Tumors were localized by MIBI scans in 190 patients (MIBI [+] group) and by ultrasound or parathyroid four-dimensional CT in 27 patients (MIBI [–] group). The mean age was 55 years, and mean body mass index was 23.4 kg/m2. Patients in the MIBI (+) group had higher parathyroid hormone (iPTH) and lower 25-hydroxy vitamin D levels than those in the MIBI (–) group (168.0 pg/mL [interquartile range, IQR, 111.0 to 250.7] vs. 134.7 pg/mL [IQR, 98.2 to 191.2], P=0.049; 15.4 ng/mL [IQR, 11.1 to 20.8] vs. 21.2 ng/mL [IQR, 13.9 to 24.8], P=0.012, respectively). Patients in the MIBI (+) group had larger tumor volumes, but lower iPTH/volume ratios than those in the MIBI (–) group (1,216.66 [IQR, 513.40 to 2,663.02], 499.82 mm3 [IQR, 167.77 to 1,229.80], P=0.002; 0.18 [IQR, 0.08 to 0.46], 0.40 pg/mL/mm3 [IQR, 0.16 to 1.29], P=0.016, respectively). Adenoma radioactivity was positively correlated with calcium, iPTH, and volume (r=0.180, P=0.020; r=0.208, P=0.006; r=0.288, P<0.001, respectively), but not with iPTH/volume.
Conclusion
Parathyroid adenomas with positive MIBI scans had larger volumes and higher iPTH than adenomas with negative scans, but lower iPTH per unit volume.

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  • Atypical parathyroid tumor: clinical and parathyroid hormone response to surgical treatment
    Antonio Giulio Napolitano, Massimo Monacelli, Valeria Liparulo, Eleonora Coviello, Domenico Pourmolkara, Stefano Avenia, Andrea Polistena
    Annals of Surgical Treatment and Research.2023; 105(2): 76.     CrossRef
  • The Relationship between Planar and SPECT/CT Parameters and Functional Markers in Primary Hyperparathyroidism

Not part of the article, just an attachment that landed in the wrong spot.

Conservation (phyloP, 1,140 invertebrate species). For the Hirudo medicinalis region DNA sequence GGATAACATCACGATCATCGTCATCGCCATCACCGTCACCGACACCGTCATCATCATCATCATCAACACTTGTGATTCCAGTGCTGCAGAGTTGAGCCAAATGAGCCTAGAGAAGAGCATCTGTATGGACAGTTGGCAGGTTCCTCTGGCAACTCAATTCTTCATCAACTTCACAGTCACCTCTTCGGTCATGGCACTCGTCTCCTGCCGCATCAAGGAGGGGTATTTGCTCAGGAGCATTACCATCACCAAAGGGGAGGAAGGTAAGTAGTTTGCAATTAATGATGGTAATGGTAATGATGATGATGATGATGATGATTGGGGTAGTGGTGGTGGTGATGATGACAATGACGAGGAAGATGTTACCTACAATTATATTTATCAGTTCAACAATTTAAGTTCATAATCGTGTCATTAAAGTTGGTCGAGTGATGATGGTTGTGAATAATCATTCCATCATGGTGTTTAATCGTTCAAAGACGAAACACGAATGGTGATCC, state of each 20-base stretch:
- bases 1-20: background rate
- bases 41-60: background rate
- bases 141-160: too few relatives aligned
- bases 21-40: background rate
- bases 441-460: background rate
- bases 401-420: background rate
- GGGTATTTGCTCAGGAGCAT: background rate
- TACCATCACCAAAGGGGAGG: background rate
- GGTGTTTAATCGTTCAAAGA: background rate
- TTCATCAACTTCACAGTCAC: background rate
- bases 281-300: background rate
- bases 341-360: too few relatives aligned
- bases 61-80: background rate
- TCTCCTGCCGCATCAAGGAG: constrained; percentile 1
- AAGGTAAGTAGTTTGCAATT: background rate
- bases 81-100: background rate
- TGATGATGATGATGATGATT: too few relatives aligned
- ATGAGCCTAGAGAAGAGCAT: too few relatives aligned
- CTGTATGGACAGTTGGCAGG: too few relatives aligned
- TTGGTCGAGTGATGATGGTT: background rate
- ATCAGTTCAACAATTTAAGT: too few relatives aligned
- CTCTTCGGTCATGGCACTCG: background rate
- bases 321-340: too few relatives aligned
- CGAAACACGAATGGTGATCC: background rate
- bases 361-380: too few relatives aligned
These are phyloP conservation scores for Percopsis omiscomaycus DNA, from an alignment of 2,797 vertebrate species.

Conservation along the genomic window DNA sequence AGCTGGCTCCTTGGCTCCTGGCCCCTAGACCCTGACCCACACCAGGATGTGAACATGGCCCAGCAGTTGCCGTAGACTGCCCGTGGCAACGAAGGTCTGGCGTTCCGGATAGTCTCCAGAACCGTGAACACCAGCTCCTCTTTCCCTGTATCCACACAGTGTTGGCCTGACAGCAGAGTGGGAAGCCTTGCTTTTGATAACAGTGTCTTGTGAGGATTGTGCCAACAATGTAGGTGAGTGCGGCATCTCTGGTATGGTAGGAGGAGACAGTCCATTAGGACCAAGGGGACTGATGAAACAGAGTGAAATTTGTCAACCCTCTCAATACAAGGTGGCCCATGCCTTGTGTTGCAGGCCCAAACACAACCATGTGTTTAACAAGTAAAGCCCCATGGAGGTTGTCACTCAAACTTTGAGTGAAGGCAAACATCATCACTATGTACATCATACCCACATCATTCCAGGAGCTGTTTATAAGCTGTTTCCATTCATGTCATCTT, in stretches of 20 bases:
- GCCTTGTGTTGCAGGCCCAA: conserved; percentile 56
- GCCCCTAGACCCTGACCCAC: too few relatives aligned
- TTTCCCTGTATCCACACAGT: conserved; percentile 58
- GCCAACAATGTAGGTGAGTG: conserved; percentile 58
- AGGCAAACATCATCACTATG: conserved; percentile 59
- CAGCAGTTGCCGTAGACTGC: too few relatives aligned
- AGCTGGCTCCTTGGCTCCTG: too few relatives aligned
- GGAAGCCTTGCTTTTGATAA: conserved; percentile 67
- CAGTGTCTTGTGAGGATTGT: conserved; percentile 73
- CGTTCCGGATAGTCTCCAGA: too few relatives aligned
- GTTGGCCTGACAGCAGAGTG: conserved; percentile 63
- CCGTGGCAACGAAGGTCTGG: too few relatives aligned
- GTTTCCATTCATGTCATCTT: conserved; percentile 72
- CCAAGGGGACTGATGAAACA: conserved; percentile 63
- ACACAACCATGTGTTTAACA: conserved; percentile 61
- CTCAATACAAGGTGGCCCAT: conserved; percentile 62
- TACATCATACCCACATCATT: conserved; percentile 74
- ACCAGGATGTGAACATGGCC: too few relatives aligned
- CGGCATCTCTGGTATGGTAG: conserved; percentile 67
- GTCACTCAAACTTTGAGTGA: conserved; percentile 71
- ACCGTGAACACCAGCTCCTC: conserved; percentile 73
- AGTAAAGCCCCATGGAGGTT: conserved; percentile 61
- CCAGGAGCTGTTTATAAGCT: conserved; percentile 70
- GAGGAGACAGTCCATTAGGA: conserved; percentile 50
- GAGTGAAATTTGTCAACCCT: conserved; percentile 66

Guler Silov, Serpil Erdogan Ozbodur
    Diagnostics.2023; 13(20): 3182.     CrossRef
Close layer
Hypothalamus and Pituitary gland
Reference Ranges of Serum Insulin-Like Growth Factor-I and Insulin-Like Growth Factor Binding Protein-3: Results from a Multicenter Study in Healthy Korean Adults
In-Kyung Jeong, Jong Kyu Byun, Junghyun Noh, Sang Wan Kim, Yoon-Sok Chung, Tae Sun Park, Sung-Woon Kim
Endocrinol Metab. 2020;35(4):954-959.   Published online December 1, 2020
DOI: https://doi.org/10.3803/EnM.2020.785
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AbstractAbstract PDFSupplementary MaterialPubReader   ePub   
Insulin-like growth factor-I (IGF-I) plays a pivotal role in the diagnosis and treatment of growth hormone (GH) excess or deficiency. The GH study group of the Korean Endocrine Society aims to establish the Korean reference ranges of serum IGF-I and insulin-like growth factor binding protein-3 (IGFBP-3) and assess the relationship between IGF-I and IGFBP-3 and clinical parameters. Fasting serum was collected from healthy Korean adults at health promotion centers of five hospitals nationwide. Serum IGF-I and IGFBP-3 were measured via an immunoradiometric assay using a DSL kit (Diagnostic Systems Laboratories). Serum samples from 354 subjects (180 male, 174 female) were analyzed based on sex at 10-year intervals from 21 to 70 years. IGF-I levels were inversely correlated with age. After adjustment of age, the IGF-I/IGFBP-3 ratio was significantly negatively associated with blood pressure and free thyroxine and positively associated with weight, hemoglobin, creatinine, alanine transferase, fasting glucose, and thyroid stimulating hormone. Therefore, age- and sex-specific reference ranges of serum IGF-I and IGFBP-3 can be efficient in evaluating GH excess or deficiency in Korean population.

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  • Capillary blood as a complementary matrix for doping control purposes. Application to the definition of the individual longitudinal profile of IGF-1
    Carlotta Stacchini, Francesco Botrè, Xavier de la Torre, Monica Mazzarino
    Journal of Pharmaceutical and Biomedical Analysis.2023; 227: 115274.     CrossRef
Close layer
Clinical Study
Stimulated Salivary Cortisol as a Noninvasive Diagnostic Tool for Adrenal Insufficiency
Yoon Ji Kim, Jung Hee Kim, A Ram Hong, Kyeong Seon Park, Sang Wan Kim, Chan Soo Shin, Seong Yeon Kim
Endocrinol Metab. 2020;35(3):628-635.   Published online September 22, 2020
DOI: https://doi.org/10.3803/EnM.2020.707
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AbstractAbstract PDFPubReader   ePub   
Background